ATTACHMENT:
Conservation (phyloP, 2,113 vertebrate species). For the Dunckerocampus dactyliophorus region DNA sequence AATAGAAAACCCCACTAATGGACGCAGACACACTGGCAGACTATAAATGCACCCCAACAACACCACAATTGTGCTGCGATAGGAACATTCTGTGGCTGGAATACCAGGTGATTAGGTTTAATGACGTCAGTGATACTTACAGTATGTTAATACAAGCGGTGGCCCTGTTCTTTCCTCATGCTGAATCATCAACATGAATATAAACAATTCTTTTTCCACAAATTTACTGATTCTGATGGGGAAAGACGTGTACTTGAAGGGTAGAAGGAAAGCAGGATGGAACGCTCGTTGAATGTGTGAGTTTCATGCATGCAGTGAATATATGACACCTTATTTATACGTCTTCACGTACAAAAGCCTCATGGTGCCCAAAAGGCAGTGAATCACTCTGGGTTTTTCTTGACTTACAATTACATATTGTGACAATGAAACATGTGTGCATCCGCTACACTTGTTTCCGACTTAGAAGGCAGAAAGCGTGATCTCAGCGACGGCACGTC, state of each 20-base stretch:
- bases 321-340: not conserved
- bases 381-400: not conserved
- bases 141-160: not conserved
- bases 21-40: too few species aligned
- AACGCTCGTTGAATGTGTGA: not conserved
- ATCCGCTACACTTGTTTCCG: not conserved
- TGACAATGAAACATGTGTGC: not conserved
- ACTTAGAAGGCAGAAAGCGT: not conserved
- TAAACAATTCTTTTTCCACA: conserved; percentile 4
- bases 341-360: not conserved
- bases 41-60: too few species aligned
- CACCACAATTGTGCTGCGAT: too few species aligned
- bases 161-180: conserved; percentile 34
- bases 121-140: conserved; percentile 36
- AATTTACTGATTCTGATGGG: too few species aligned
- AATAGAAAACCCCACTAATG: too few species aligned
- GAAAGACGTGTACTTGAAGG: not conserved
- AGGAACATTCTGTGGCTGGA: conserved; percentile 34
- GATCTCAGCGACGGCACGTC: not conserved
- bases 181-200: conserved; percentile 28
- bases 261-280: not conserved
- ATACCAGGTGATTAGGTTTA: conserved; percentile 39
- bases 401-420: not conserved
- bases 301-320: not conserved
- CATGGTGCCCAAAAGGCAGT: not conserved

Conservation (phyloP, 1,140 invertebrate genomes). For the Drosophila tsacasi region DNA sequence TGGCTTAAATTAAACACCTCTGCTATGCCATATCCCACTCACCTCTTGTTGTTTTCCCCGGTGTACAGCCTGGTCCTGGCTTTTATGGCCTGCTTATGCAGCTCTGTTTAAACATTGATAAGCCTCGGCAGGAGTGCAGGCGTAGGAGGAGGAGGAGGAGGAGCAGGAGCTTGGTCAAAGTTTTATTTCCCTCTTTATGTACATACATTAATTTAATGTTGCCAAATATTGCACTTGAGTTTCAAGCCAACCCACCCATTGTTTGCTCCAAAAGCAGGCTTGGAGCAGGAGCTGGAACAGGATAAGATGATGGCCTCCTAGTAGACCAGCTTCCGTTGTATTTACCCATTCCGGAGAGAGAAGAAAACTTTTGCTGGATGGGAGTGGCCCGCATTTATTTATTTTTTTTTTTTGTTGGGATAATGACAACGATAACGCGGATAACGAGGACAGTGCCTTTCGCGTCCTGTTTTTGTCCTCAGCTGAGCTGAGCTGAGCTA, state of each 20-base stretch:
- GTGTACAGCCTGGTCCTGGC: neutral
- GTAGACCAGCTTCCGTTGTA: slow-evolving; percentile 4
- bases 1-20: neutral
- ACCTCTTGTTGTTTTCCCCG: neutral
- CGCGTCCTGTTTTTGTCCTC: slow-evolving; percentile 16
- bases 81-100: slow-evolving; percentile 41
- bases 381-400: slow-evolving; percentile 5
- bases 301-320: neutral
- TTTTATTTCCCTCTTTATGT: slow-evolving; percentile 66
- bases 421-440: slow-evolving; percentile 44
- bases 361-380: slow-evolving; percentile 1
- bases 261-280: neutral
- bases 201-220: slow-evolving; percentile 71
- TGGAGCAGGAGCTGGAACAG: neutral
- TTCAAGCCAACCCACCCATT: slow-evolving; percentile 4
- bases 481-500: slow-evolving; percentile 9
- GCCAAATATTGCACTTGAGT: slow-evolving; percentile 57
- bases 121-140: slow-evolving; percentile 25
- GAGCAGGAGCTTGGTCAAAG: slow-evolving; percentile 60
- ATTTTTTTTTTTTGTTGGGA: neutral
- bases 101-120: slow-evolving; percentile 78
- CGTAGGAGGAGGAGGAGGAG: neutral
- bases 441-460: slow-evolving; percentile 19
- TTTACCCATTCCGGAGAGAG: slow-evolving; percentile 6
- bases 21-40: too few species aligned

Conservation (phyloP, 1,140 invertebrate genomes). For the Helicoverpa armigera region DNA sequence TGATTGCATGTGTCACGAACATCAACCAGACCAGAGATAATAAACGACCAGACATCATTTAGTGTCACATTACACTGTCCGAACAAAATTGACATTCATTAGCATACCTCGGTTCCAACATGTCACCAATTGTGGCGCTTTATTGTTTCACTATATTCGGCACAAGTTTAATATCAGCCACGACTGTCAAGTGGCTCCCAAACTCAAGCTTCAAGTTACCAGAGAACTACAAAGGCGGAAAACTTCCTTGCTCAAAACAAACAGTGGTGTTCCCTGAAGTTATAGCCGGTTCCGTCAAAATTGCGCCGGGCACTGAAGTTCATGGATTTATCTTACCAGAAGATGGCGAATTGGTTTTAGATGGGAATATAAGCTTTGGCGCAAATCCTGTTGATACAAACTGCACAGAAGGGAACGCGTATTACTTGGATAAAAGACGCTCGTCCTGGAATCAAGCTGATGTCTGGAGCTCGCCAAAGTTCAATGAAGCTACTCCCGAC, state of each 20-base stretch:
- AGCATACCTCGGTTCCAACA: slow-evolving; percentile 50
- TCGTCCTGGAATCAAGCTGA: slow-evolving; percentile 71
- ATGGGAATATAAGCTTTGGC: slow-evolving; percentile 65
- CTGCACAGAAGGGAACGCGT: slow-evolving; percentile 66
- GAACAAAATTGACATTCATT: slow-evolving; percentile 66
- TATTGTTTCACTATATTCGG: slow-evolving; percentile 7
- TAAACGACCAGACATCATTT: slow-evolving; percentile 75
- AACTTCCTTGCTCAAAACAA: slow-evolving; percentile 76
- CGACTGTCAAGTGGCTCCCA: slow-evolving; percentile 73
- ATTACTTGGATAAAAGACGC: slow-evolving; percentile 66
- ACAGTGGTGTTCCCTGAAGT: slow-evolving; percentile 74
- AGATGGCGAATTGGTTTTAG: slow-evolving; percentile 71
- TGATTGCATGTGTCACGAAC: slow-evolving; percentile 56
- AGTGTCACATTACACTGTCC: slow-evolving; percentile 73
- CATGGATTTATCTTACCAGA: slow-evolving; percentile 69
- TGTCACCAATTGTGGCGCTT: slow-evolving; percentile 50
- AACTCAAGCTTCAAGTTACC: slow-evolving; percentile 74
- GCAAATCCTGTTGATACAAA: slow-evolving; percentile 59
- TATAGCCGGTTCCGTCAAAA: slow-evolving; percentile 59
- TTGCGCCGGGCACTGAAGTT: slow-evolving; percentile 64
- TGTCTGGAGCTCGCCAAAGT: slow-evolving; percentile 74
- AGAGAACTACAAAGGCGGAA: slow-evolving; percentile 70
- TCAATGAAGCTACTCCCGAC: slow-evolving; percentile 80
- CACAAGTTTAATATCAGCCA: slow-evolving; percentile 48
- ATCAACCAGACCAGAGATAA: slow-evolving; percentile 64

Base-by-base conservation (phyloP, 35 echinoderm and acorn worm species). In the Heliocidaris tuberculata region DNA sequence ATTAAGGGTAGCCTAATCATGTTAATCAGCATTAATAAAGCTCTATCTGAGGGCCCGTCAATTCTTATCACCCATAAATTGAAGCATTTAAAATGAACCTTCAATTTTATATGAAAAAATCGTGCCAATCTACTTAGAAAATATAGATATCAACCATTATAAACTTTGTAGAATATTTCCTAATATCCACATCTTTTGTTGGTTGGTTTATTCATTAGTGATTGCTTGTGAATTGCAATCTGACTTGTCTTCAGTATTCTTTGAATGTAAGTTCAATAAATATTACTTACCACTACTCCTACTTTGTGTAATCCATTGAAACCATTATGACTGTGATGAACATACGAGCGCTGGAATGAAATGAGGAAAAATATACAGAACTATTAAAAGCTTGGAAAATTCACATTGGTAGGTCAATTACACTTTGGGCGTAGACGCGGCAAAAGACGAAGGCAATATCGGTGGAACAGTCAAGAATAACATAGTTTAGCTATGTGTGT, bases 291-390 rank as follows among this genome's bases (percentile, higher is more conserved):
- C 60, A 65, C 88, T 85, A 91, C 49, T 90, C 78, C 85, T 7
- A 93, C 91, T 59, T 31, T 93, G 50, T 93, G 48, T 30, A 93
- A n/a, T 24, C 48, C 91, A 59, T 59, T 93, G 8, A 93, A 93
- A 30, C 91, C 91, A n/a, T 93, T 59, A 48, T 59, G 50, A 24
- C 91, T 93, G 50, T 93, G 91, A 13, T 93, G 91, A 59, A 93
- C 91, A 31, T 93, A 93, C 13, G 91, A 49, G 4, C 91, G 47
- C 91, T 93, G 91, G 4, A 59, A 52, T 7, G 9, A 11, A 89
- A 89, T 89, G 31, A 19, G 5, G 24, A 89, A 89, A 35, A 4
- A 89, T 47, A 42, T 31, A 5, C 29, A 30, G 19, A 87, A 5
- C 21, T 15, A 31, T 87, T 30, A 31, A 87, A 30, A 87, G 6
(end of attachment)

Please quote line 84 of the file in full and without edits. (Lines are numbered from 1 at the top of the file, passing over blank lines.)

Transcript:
- C 91, T 93, G 50, T 93, G 91, A 13, T 93, G 91, A 59, A 93